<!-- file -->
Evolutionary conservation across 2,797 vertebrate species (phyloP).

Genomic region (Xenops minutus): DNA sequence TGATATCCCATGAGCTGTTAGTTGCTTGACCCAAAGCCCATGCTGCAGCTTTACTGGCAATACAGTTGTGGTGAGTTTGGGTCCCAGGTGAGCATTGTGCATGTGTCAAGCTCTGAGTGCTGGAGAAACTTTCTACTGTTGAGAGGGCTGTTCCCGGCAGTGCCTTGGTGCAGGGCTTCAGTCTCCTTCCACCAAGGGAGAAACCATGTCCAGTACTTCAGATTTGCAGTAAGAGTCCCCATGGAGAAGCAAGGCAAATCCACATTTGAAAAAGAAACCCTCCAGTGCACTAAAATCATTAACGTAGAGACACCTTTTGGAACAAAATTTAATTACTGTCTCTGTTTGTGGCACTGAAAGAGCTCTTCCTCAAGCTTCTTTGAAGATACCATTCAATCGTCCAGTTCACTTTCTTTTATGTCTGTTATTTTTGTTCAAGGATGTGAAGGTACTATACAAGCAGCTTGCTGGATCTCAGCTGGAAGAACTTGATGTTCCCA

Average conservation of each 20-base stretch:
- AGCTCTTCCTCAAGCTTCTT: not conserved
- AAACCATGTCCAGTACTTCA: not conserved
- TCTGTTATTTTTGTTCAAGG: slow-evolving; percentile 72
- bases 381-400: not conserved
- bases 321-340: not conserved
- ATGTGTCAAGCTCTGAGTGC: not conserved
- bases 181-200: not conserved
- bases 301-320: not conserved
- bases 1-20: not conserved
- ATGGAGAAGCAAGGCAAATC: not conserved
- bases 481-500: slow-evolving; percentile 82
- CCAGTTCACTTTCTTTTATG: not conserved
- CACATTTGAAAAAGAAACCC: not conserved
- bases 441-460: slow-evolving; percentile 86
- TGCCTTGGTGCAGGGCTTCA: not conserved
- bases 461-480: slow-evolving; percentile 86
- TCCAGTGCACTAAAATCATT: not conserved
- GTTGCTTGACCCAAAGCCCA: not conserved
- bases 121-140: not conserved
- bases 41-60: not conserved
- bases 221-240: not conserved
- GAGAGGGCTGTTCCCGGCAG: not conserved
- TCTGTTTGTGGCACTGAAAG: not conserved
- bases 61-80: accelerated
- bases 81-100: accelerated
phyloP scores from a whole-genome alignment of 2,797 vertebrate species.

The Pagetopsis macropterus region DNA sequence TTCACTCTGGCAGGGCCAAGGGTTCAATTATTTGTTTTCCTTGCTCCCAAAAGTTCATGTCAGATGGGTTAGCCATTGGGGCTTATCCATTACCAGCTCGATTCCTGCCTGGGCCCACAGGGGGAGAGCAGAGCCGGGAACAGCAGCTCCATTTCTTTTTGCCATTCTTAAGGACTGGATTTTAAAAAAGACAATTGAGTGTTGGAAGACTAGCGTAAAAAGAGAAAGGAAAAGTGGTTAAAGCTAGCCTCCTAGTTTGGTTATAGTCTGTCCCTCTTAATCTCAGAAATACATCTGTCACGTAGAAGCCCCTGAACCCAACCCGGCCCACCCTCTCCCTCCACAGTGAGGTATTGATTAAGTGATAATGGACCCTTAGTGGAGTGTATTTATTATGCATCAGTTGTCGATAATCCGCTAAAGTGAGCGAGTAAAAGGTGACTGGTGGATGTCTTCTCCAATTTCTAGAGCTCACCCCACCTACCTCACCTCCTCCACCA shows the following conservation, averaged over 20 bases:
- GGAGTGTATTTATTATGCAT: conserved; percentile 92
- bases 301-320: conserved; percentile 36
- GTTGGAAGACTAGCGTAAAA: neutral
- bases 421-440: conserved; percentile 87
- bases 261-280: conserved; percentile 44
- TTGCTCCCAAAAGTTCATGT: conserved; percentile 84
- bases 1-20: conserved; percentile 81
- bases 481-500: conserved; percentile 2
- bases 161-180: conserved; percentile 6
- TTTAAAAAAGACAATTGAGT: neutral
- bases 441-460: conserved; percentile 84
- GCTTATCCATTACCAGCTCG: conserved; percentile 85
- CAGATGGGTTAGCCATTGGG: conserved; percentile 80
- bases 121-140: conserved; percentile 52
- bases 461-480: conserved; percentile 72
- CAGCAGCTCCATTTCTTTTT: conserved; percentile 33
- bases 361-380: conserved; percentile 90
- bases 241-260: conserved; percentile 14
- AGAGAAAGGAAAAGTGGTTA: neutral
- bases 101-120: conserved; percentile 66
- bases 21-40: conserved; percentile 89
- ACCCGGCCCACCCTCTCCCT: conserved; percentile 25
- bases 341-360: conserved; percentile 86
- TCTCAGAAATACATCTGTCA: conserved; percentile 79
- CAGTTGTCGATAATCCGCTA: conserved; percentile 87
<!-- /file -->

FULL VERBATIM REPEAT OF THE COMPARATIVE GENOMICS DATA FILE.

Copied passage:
Evolutionary conservation across 2,797 vertebrate species (phyloP).

Genomic region (Xenops minutus): DNA sequence TGATATCCCATGAGCTGTTAGTTGCTTGACCCAAAGCCCATGCTGCAGCTTTACTGGCAATACAGTTGTGGTGAGTTTGGGTCCCAGGTGAGCATTGTGCATGTGTCAAGCTCTGAGTGCTGGAGAAACTTTCTACTGTTGAGAGGGCTGTTCCCGGCAGTGCCTTGGTGCAGGGCTTCAGTCTCCTTCCACCAAGGGAGAAACCATGTCCAGTACTTCAGATTTGCAGTAAGAGTCCCCATGGAGAAGCAAGGCAAATCCACATTTGAAAAAGAAACCCTCCAGTGCACTAAAATCATTAACGTAGAGACACCTTTTGGAACAAAATTTAATTACTGTCTCTGTTTGTGGCACTGAAAGAGCTCTTCCTCAAGCTTCTTTGAAGATACCATTCAATCGTCCAGTTCACTTTCTTTTATGTCTGTTATTTTTGTTCAAGGATGTGAAGGTACTATACAAGCAGCTTGCTGGATCTCAGCTGGAAGAACTTGATGTTCCCA

Average conservation of each 20-base stretch:
- AGCTCTTCCTCAAGCTTCTT: not conserved
- AAACCATGTCCAGTACTTCA: not conserved
- TCTGTTATTTTTGTTCAAGG: slow-evolving; percentile 72
- bases 381-400: not conserved
- bases 321-340: not conserved
- ATGTGTCAAGCTCTGAGTGC: not conserved
- bases 181-200: not conserved
- bases 301-320: not conserved
- bases 1-20: not conserved
- ATGGAGAAGCAAGGCAAATC: not conserved
- bases 481-500: slow-evolving; percentile 82
- CCAGTTCACTTTCTTTTATG: not conserved
- CACATTTGAAAAAGAAACCC: not conserved
- bases 441-460: slow-evolving; percentile 86
- TGCCTTGGTGCAGGGCTTCA: not conserved
- bases 461-480: slow-evolving; percentile 86
- TCCAGTGCACTAAAATCATT: not conserved
- GTTGCTTGACCCAAAGCCCA: not conserved
- bases 121-140: not conserved
- bases 41-60: not conserved
- bases 221-240: not conserved
- GAGAGGGCTGTTCCCGGCAG: not conserved
- TCTGTTTGTGGCACTGAAAG: not conserved
- bases 61-80: accelerated
- bases 81-100: accelerated
phyloP scores from a whole-genome alignment of 2,797 vertebrate species.

The Pagetopsis macropterus region DNA sequence TTCACTCTGGCAGGGCCAAGGGTTCAATTATTTGTTTTCCTTGCTCCCAAAAGTTCATGTCAGATGGGTTAGCCATTGGGGCTTATCCATTACCAGCTCGATTCCTGCCTGGGCCCACAGGGGGAGAGCAGAGCCGGGAACAGCAGCTCCATTTCTTTTTGCCATTCTTAAGGACTGGATTTTAAAAAAGACAATTGAGTGTTGGAAGACTAGCGTAAAAAGAGAAAGGAAAAGTGGTTAAAGCTAGCCTCCTAGTTTGGTTATAGTCTGTCCCTCTTAATCTCAGAAATACATCTGTCACGTAGAAGCCCCTGAACCCAACCCGGCCCACCCTCTCCCTCCACAGTGAGGTATTGATTAAGTGATAATGGACCCTTAGTGGAGTGTATTTATTATGCATCAGTTGTCGATAATCCGCTAAAGTGAGCGAGTAAAAGGTGACTGGTGGATGTCTTCTCCAATTTCTAGAGCTCACCCCACCTACCTCACCTCCTCCACCA shows the following conservation, averaged over 20 bases:
- GGAGTGTATTTATTATGCAT: conserved; percentile 92
- bases 301-320: conserved; percentile 36
- GTTGGAAGACTAGCGTAAAA: neutral
- bases 421-440: conserved; percentile 87
- bases 261-280: conserved; percentile 44
- TTGCTCCCAAAAGTTCATGT: conserved; percentile 84
- bases 1-20: conserved; percentile 81
- bases 481-500: conserved; percentile 2
- bases 161-180: conserved; percentile 6
- TTTAAAAAAGACAATTGAGT: neutral
- bases 441-460: conserved; percentile 84
- GCTTATCCATTACCAGCTCG: conserved; percentile 85
- CAGATGGGTTAGCCATTGGG: conserved; percentile 80
- bases 121-140: conserved; percentile 52
- bases 461-480: conserved; percentile 72
- CAGCAGCTCCATTTCTTTTT: conserved; percentile 33
- bases 361-380: conserved; percentile 90
- bases 241-260: conserved; percentile 14
- AGAGAAAGGAAAAGTGGTTA: neutral
- bases 101-120: conserved; percentile 66
- bases 21-40: conserved; percentile 89
- ACCCGGCCCACCCTCTCCCT: conserved; percentile 25
- bases 341-360: conserved; percentile 86
- TCTCAGAAATACATCTGTCA: conserved; percentile 79
- CAGTTGTCGATAATCCGCTA: conserved; percentile 87